DN: I have no preference with respect to our books; each treats of its own subject and has its own codes. It is a fact that in Algeria we have many women comic-book artists but I do not want to associate or give more attention to a book because a woman is its author. I believe that women are the equal of men and that any work accomplished by a man can be done by a woman and vice versa. To answer your second question, I think that the themes that marked us most were those treated in Monsters, where young people were able to express themselves, notably on incest, rape, and the trauma of the dark decade.
NG: You have been FIBDA’s commissioner since its onset—how are Algerian comic books and their artwork perceived by foreign publishers who come to present their own in Algeria? Do they leave with graphic novels and comix made in Algeria to distribute them abroad? Are you able to get your books distributed abroad?
DN: We are lucky to have a beautiful local production. In 12 years, the comic books industry and its by-products have considerably developed. Algerian comic books today have acquired some worldwide recognition. Foreigners are often surprised by the subjects treated and especially by the manner in which they are drawn. They often find these works pertinent and even bold. Of course they leave with Algerian comic books and speak about them in their respective countries. At the moment, we distribute our comic books abroad via the salons and festivals in which we participate. We also sell by mail-order. Some of our books are found in a few bookshops abroad, as in the Institut du Monde Arabe’s bookshop for example.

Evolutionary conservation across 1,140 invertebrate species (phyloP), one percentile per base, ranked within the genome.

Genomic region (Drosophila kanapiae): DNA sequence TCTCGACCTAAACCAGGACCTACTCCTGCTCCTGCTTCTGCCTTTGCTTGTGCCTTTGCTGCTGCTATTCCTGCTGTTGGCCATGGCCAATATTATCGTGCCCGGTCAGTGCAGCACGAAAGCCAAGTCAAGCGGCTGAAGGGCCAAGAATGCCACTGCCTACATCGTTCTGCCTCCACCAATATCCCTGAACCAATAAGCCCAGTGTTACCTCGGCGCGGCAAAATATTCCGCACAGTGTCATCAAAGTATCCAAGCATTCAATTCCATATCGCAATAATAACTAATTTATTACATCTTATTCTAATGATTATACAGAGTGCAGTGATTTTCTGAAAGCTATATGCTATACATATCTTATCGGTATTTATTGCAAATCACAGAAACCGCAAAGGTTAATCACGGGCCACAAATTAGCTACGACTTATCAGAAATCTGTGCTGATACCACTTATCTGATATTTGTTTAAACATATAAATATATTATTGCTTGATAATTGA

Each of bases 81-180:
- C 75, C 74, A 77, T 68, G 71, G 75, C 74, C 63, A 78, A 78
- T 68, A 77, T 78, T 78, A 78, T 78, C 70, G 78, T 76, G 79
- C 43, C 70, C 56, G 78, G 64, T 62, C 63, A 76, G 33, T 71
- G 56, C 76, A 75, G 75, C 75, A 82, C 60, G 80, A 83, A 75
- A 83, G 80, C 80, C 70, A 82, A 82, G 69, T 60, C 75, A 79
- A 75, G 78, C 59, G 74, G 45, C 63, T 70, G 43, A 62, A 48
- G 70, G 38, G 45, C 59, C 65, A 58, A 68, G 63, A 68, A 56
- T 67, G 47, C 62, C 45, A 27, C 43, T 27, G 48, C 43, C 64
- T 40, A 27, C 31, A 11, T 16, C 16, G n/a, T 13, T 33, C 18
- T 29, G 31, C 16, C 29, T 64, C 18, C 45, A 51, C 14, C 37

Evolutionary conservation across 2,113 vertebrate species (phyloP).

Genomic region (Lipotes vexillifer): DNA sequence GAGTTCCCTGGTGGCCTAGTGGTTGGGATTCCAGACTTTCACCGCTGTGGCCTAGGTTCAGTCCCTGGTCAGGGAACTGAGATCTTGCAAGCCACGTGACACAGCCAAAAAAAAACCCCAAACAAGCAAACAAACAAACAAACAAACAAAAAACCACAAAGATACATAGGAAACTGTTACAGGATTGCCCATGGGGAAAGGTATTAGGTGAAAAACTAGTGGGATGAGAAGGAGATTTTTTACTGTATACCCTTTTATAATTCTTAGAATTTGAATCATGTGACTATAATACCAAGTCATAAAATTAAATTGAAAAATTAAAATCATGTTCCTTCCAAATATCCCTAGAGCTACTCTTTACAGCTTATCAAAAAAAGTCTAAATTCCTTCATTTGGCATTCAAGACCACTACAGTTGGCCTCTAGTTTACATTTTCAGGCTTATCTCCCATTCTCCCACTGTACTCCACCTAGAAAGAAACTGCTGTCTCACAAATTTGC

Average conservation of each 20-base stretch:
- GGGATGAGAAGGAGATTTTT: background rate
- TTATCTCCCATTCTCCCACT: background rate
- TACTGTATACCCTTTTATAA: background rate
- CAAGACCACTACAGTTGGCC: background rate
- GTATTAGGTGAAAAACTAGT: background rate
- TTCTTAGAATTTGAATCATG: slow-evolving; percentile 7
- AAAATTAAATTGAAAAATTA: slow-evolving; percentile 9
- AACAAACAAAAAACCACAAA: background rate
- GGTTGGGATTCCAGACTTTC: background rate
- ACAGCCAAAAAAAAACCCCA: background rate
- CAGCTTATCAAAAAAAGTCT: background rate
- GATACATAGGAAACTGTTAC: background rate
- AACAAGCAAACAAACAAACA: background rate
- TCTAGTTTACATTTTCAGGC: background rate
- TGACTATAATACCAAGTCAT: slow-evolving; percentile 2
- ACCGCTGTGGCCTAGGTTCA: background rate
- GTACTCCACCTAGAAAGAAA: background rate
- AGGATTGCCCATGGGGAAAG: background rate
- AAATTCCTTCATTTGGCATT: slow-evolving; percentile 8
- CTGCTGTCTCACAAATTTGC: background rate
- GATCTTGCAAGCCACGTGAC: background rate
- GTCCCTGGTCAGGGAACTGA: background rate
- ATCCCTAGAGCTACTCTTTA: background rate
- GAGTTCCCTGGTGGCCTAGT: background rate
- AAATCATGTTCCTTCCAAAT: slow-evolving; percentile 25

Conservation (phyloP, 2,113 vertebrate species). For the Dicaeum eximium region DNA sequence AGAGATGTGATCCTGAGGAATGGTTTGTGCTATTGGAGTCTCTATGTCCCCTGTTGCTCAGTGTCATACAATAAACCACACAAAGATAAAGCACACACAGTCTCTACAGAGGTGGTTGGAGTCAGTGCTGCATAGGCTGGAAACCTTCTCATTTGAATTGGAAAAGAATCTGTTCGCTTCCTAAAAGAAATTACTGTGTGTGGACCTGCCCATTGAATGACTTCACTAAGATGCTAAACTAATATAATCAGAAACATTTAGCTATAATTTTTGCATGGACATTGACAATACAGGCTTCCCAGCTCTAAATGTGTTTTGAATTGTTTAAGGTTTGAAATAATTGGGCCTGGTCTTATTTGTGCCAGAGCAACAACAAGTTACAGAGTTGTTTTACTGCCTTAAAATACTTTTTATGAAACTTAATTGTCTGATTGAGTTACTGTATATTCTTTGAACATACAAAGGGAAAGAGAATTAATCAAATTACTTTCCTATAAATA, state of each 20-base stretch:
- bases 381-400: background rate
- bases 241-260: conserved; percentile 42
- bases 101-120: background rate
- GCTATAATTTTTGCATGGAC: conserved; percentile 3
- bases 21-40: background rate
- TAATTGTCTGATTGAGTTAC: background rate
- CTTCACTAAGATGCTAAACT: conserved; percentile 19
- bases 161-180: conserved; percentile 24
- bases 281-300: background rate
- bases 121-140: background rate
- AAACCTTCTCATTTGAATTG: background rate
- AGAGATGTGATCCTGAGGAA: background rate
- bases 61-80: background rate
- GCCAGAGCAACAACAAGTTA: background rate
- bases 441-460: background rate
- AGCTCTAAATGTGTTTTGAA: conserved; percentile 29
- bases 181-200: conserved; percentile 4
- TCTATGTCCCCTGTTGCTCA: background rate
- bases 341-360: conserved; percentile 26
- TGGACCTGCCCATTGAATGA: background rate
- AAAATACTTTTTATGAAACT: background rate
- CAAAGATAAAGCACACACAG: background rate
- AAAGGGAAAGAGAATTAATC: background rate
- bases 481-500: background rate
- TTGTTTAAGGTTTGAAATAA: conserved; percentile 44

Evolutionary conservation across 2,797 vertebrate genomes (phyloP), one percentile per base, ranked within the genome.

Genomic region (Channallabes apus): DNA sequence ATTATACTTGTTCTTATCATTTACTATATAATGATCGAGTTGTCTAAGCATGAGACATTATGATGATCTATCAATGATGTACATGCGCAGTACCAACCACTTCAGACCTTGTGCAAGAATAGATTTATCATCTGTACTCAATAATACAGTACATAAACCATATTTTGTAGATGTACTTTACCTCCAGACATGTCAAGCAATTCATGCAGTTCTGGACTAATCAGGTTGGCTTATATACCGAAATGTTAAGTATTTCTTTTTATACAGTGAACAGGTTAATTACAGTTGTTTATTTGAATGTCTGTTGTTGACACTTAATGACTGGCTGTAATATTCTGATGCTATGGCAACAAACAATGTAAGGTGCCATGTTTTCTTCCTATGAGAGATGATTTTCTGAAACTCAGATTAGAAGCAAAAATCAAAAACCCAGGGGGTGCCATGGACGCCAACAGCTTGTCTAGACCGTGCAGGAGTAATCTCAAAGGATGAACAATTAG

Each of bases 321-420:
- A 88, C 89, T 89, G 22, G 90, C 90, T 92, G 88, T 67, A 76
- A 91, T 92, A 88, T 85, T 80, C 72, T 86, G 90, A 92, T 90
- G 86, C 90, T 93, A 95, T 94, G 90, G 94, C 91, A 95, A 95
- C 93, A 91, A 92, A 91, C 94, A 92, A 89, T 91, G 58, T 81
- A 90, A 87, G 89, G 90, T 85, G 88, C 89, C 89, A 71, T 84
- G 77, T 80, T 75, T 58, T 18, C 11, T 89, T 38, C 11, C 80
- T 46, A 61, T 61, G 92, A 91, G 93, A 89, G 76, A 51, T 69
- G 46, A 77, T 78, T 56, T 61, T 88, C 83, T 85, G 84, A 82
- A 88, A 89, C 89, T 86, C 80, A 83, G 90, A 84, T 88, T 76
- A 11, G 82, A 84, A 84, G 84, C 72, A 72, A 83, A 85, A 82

NG: You are the director of Algiers’ Point Virgule bookshop, where you organize a fair number of events between authors and readers. With which types of books do you like to fill this bookshop?
DN: It is important for authors to be in contact with their readers. I’ve managed this bookshop for the last 16 years, and meeting-with-the-author events have always been part of our program. Our supply of books depends on demand. Children’s and history books, books of extracurricular activities, together with books on personal development are those that are the most requested by our readers, but I do stay very attached to international literature.
NG: Which of Dalimen’s books and authors would you recommend to readers who discover your publishing house?
DN: If you ask me about favorites today, I would say read without hesitation Jamil Rahmani & Michel Canesi’s new novel L’ultime preuve d’amour [The Ultimate Proof of Love], it’s marvellous!
Dr. Nadia Ghanem is ArabLit’s Algeria and Morocco Editor. She is a British Academy Postdoctoral Fellow attached to the School of Oriental and African Studies, London, where she works on a project translating divination texts from ancient Iraq, written in the Akkadian language. She also blogs at tellemchaho.blogspot.co.uk about Algerian literature.